Matt soldiered on, with incredible efficiency and he and his colleague produced reams of beautiful drawings of potential homes for me.  They started with a trio: tall and barrel-roofed, reflecting the large red corrugated barn next to my plot; low slung, single story with a flat roof; and two-story steep pitched roof, with a flat cube to one side.  Nope; Nope; Nope; was my ungrateful response.  I took the liberty of having some ideas of my own, mulling indulgently through the possibilities, and sketched them out, trying to explain it to the architects.  It had a slopey roof and eves.

What I discovered was that things that are eminently possible in my head, often turn out to be completely impractical when it reaches the realms of the real world.  Stairs for example are strange things to get your head round, and it really matters where they are. Rooms need to have doors that can be opened and closed. Weight-bearing walls hold up the roof or floor. You need to be able to stand up while going to the toilet.

The next iteration of design bore no relation, to either the original three drawings, nor to my own. This time they called me in to give me the blurb before presenting me with the options.  Architects are good at blurb. I wonder whether they go to blurb classes at architect school.

They had me convinced: what I really wanted was a house of two stories, wood-clad, with a single-pitched metal roof and big windows across the front.  More or less as far as it was possible to get from the outline planning consent on the plot (one and a half story, harled and slated, 45 degree angle roof, windows predominantly vertical). The design progressed to incorporate a couple of my suggestions – it was part harled, part wood and returned to a conventional roof-shape.  They had also done a lot of work making the front of the house look lovely with large south-facing windows in all the main rooms and a balcony all across the front.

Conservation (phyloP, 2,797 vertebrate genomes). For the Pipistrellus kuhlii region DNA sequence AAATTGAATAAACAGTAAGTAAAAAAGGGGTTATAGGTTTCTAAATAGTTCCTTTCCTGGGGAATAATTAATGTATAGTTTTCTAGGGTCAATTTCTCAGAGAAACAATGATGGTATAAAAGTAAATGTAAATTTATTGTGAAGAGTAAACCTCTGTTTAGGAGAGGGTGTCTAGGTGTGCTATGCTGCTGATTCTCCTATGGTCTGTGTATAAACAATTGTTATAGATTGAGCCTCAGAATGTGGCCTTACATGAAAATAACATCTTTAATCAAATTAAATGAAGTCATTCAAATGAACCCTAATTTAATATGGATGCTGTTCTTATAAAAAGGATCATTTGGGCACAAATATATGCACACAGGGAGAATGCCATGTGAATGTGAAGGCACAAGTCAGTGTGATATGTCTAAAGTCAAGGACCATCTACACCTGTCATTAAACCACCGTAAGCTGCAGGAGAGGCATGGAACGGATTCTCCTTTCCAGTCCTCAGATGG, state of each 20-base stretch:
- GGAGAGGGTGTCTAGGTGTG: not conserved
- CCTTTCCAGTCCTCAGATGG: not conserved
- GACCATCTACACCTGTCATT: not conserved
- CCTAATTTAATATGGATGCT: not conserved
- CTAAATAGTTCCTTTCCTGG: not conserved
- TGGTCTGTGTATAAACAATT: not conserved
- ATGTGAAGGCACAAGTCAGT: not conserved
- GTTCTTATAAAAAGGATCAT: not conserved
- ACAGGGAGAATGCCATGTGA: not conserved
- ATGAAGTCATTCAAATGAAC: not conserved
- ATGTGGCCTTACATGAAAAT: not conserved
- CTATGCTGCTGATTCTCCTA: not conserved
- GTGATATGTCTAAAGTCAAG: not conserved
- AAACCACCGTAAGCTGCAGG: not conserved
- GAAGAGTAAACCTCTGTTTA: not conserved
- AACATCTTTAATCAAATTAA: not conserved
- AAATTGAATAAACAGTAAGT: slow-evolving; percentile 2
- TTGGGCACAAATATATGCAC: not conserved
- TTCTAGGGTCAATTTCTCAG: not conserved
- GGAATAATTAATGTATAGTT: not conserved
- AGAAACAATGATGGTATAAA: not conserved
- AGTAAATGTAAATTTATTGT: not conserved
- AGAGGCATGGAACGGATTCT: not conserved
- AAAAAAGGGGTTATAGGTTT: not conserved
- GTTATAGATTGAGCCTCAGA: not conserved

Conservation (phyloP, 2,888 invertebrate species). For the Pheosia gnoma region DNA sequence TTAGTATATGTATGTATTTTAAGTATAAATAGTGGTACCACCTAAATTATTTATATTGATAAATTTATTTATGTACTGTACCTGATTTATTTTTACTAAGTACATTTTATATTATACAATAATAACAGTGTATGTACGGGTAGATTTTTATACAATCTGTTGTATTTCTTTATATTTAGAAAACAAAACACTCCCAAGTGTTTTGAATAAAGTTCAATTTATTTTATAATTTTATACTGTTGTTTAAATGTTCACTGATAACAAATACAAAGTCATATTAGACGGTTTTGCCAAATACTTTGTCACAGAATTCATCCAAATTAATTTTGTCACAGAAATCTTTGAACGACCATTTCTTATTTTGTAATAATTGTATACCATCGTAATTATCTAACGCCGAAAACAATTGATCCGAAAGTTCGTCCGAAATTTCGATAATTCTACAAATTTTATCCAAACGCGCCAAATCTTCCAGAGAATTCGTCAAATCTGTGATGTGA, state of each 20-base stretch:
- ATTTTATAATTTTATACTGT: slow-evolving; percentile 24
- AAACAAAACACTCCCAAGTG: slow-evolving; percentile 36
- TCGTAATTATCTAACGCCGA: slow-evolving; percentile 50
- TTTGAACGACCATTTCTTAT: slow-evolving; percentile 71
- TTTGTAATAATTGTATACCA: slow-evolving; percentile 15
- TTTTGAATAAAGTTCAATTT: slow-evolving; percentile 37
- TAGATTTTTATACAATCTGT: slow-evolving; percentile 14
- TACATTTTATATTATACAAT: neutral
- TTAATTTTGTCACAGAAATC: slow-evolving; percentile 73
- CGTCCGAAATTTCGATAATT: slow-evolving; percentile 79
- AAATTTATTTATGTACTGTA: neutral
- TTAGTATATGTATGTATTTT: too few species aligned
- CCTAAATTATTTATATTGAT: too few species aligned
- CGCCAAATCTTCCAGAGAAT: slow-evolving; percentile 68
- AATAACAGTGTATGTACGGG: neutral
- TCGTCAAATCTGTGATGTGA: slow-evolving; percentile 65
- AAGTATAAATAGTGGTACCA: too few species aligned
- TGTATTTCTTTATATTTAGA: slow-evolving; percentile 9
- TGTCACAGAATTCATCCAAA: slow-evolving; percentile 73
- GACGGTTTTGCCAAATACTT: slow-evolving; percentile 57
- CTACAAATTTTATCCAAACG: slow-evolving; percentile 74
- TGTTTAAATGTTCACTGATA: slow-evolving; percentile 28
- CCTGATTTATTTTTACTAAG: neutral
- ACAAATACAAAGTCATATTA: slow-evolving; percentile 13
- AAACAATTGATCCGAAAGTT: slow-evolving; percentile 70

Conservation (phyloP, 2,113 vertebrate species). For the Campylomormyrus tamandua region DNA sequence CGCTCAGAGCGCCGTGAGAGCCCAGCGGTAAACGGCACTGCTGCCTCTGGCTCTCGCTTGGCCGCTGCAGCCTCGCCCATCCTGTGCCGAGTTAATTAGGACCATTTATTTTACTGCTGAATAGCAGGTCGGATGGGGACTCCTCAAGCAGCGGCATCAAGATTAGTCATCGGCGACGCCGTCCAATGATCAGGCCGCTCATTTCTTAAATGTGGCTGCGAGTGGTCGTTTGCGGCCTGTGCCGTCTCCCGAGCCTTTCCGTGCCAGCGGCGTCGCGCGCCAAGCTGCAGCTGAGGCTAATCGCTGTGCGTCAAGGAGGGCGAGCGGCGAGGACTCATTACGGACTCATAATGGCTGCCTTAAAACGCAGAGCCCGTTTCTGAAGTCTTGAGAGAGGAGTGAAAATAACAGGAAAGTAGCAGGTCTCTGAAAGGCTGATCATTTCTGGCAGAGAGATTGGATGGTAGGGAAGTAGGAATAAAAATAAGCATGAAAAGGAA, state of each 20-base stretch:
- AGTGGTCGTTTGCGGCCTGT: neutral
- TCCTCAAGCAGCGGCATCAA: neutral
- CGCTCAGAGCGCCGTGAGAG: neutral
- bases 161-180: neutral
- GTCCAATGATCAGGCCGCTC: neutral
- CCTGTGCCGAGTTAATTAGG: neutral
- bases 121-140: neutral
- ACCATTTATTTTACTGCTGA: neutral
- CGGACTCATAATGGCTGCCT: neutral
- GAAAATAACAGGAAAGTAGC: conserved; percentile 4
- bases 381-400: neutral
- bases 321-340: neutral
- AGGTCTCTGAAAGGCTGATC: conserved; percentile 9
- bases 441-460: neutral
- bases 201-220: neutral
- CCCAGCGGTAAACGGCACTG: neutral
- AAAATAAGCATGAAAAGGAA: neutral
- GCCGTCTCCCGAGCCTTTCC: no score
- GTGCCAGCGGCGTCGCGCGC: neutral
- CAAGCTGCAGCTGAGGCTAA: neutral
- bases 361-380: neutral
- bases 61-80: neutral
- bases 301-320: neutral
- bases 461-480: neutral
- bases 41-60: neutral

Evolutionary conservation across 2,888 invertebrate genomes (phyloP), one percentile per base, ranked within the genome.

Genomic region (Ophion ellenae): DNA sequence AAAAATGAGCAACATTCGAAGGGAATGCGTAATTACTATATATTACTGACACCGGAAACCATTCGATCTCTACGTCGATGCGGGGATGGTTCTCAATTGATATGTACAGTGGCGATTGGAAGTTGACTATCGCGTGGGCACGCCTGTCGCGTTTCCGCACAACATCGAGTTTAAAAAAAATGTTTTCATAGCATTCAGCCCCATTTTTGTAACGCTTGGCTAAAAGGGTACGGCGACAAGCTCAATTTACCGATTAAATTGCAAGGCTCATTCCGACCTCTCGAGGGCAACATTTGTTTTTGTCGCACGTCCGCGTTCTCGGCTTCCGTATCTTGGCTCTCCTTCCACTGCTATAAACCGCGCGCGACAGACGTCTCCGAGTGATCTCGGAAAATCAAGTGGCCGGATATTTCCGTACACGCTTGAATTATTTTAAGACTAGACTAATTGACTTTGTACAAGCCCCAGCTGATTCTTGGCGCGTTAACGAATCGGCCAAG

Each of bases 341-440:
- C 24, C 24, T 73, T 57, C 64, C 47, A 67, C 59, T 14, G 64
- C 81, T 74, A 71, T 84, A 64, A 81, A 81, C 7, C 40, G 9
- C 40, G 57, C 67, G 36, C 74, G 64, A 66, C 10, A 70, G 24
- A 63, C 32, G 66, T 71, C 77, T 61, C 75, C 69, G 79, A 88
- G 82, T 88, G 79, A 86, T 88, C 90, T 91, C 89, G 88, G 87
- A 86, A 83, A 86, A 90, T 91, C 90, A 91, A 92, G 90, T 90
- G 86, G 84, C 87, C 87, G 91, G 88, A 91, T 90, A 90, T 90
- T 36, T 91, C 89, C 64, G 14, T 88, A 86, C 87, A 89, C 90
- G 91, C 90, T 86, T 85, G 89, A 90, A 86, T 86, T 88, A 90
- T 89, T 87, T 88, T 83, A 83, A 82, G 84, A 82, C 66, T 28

Whenever I spoke to them I was convinced it was right, but when I came home, I had niggling doubts that chased the plans and ideas from my head and kept me awake.

Feedback from neighbours following a letter I sent round the neighbourhood to introduce ourselves and our plans for the house, suggested that, in general, they thought the house not suited to the site so, with weight of neighbourly opinion behind me, I met Matt to discuss the project.  It was, of course no problem to change the designs and, in fact, a relatively small tweak: keeping the floor layout in the main, but changing the orientation by 90 degrees and changing the windows gave us something much closer to what I was looking for.

Since then we have had a couple of re-sketches, but we are moving incrementally to something I am beginning to get rather attached to.  The excitement has been rekindled and I have started to imagine what it would be like to live there…at least I had until we heard back from the Quantity Surveyor.

It was bad news: our plans massively outstripped our budget. And I mean MASSIVELY.  What a blow.  Yet another rethink looms.

Postscript.